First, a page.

The story of the first public hanging in Toronto
In October 1798, John Sullivan was sent to the town gallows on King St. E. The unfortunate crook, an illiterate tailor, had been convicted of passing a forged banknote worth three shillings and ninepence, slightly less than a dollar, and conspiring with a friend, Michael Flannery, to have it cashed.
Unfortunately for the pair, the hasty scheme was quickly uncovered. Flannery fled to the United States, leaving Sullivan to take the fall. Though it was Flannery who had concocted the idea and actually made the forged note, Sullivan was the one who had tried to use it. In the eyes of the judge, that alone was enough to warrant death by hanging.
In the 1790s, jail for the town of York was located on the south side of King, just east of Yonge, where the King Edward Hotel is today. It was a simple wooden structure with room for only a few prisoners, surrounded by a high fence.
Capital punishment was permitted by law (in fact, it was considered a suitable punishment for roughly 120 different crimes, according to author Peter Vronsky,) but up to that point no-one had been sentenced to death since the founding of the town a few years earlier in 1793.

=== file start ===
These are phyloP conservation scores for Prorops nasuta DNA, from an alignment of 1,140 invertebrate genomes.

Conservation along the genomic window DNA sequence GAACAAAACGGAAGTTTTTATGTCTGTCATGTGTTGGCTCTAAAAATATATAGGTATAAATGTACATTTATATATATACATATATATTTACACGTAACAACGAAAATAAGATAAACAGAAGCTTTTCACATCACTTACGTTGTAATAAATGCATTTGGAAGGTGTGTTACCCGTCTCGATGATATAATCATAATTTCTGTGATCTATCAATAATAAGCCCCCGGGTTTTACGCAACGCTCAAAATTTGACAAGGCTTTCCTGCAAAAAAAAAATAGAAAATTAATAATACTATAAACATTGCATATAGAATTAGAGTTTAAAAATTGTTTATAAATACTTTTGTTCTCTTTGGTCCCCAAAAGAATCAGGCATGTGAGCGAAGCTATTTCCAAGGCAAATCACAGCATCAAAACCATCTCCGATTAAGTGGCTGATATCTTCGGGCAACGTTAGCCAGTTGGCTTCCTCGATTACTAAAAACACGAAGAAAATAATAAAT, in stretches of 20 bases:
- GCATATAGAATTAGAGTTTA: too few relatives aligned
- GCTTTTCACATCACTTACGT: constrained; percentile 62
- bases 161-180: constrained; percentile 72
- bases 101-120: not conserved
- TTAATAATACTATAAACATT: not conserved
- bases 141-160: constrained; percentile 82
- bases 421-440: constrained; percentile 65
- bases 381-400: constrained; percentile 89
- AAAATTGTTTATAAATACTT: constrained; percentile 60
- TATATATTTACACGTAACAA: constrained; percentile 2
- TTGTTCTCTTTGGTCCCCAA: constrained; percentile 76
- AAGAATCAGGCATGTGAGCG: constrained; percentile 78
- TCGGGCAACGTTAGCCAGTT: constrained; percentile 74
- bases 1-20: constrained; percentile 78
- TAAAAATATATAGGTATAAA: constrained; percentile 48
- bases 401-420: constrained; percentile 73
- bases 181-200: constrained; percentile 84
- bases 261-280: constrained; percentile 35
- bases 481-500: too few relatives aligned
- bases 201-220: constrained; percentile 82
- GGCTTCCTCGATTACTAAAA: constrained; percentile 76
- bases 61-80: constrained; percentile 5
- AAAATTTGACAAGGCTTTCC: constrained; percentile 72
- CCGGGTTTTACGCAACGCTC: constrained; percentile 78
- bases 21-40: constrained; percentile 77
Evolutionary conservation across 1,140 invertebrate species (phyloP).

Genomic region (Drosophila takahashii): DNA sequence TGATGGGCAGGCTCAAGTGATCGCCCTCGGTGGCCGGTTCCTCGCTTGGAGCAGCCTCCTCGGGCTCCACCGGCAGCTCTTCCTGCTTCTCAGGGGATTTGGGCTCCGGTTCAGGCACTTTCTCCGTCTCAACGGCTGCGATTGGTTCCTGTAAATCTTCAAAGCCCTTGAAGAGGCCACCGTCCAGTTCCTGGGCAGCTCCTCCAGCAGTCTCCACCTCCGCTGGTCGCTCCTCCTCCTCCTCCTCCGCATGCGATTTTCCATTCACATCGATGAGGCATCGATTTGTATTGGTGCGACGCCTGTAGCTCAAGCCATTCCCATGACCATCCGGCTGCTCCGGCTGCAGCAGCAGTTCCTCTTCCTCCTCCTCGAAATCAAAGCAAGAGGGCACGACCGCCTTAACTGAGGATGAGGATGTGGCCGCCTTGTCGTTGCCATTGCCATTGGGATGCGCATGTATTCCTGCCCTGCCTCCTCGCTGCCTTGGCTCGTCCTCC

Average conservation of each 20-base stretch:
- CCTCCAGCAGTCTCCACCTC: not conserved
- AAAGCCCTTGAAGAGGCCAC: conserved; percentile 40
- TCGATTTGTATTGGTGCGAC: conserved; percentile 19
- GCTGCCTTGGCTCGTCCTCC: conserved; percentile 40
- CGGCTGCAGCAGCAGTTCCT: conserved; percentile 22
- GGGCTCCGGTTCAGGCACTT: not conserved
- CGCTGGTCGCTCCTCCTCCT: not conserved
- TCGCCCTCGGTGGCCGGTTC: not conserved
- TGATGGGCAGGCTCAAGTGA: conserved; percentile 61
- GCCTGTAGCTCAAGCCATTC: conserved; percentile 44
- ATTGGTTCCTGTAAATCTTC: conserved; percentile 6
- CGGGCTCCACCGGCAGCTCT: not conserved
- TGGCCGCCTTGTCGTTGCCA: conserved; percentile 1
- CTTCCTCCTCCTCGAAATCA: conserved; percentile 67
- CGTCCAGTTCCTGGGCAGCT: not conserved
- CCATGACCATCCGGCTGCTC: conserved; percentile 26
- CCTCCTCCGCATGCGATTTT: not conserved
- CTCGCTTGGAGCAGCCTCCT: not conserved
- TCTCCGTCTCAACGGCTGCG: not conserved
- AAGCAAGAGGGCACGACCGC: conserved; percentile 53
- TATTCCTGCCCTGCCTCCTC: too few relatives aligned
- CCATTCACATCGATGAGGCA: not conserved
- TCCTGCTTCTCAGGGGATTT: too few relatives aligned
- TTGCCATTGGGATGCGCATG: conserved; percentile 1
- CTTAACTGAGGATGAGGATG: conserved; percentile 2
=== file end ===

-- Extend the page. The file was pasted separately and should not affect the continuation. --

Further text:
For that reason, there were no trained executioners available to dispatch Sullivan. A fellow prisoner at the King St. jail was eventually convinced to do the job in exchange for $100 and an early release.
On Oct. 11, 1798, Sullivan was walked to the hanging yard within the prison walls. A crowd of several hundred had gathered to watch the spectacle.
"People celebrated as if it were a public holiday," writes author Terry Boyle in Hidden Ontario: Secrets from Ontario's Past. "A huge crowd of men, women, and children congregated by the gallows, and there stood Sullivan waiting to be hanged."
The noose tied and the audience waiting in nervous silence, the freelance executioner sprung the trap, dropping Sullivan through the floor. The rope yanked tight and snapped, according to historian Mike Filey, sending a confused Sullivan tumbling to the ground.
Undeterred, guards scooped the temporarily reprieved prisoner off the ground and returned him to the top of wooden scaffold while the executioner hurriedly reset the gallows.
The rope held the second time.
Follow Chris Bateman on Twitter at @chrisbateman.
Image: "Jail (1799-1827), King St. E., s. side, at Leader Lane," Toronto Public Library, JRR 711
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